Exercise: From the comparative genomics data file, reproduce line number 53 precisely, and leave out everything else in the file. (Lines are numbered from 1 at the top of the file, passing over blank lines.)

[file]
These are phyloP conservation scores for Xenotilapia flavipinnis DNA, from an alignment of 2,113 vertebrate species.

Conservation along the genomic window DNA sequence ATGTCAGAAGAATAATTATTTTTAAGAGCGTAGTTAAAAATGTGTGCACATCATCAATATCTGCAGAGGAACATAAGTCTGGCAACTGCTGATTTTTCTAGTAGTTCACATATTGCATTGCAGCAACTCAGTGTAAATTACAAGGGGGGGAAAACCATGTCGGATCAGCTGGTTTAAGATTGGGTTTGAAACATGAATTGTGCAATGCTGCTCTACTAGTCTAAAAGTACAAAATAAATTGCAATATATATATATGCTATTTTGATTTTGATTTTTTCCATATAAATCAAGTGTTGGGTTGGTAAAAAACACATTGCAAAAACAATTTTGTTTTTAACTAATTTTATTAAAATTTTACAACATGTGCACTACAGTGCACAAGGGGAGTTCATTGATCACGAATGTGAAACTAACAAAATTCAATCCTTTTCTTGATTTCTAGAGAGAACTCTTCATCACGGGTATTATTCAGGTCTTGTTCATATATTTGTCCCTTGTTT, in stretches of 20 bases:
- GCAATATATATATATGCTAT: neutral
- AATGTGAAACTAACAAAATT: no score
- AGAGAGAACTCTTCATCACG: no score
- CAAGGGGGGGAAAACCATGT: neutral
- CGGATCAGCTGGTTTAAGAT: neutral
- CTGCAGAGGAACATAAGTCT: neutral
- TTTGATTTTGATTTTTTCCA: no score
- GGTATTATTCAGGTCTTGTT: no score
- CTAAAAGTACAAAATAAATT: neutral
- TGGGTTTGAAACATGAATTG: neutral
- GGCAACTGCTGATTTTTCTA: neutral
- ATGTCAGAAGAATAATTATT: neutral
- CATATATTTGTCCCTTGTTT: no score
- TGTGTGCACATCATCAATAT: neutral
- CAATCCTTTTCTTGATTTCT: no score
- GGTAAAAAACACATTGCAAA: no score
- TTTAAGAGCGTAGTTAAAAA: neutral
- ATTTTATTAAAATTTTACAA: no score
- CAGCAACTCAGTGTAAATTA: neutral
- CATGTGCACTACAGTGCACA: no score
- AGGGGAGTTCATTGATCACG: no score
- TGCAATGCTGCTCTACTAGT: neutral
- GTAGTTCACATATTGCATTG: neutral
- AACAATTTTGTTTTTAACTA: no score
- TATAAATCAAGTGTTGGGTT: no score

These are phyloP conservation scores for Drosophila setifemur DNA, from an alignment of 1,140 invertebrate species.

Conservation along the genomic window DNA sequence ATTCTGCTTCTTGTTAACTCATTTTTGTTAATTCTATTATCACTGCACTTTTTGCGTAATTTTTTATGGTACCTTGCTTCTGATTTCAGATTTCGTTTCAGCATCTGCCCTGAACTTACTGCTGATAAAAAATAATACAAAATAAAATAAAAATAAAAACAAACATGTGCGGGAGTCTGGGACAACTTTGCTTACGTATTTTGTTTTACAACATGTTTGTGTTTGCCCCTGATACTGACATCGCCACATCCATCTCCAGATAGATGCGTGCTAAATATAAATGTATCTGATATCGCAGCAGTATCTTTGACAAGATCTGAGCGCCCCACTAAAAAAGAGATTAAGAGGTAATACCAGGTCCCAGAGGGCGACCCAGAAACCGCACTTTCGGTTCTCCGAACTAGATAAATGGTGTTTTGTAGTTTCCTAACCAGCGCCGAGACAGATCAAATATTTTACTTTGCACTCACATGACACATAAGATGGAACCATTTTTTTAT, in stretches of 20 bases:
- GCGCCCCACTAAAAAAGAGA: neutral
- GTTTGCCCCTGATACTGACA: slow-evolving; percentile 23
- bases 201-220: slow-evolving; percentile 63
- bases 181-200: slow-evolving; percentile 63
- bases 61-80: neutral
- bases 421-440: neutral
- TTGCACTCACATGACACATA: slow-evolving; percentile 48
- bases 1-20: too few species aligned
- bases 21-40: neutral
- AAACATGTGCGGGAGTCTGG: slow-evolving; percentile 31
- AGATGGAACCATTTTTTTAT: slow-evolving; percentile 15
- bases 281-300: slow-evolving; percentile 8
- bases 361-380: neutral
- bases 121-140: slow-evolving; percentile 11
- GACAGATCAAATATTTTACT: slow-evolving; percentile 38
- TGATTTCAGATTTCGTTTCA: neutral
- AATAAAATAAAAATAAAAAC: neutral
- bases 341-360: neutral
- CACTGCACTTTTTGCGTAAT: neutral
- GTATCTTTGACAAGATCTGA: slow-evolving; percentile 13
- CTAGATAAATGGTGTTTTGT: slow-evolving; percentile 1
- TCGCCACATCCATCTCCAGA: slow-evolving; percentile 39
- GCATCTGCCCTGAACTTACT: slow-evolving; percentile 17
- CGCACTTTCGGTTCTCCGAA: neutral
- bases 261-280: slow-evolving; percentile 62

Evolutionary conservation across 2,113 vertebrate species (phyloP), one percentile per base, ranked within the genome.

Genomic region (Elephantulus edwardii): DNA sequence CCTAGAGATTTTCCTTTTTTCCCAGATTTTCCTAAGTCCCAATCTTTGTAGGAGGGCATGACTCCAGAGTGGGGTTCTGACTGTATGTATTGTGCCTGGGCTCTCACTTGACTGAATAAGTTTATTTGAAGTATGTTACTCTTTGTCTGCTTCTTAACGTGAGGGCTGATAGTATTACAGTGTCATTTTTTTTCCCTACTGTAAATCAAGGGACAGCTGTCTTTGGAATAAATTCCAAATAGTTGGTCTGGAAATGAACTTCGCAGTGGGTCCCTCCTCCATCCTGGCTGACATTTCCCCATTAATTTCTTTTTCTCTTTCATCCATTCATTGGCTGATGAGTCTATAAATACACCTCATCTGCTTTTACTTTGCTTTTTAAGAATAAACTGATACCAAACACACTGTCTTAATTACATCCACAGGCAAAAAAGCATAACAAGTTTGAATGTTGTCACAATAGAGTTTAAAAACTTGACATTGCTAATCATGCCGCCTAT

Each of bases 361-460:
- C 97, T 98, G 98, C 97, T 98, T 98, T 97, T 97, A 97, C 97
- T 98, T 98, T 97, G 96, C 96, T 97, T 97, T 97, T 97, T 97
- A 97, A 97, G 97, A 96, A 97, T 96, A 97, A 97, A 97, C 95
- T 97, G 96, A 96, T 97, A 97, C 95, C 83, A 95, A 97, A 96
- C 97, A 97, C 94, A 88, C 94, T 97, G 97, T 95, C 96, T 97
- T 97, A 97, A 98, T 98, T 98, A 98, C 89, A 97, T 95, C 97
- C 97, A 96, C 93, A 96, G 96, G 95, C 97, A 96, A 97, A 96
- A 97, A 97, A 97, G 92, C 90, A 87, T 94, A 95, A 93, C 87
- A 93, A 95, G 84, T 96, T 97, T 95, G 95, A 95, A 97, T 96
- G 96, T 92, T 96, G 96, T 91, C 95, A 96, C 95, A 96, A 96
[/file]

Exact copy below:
- CGCACTTTCGGTTCTCCGAA: neutral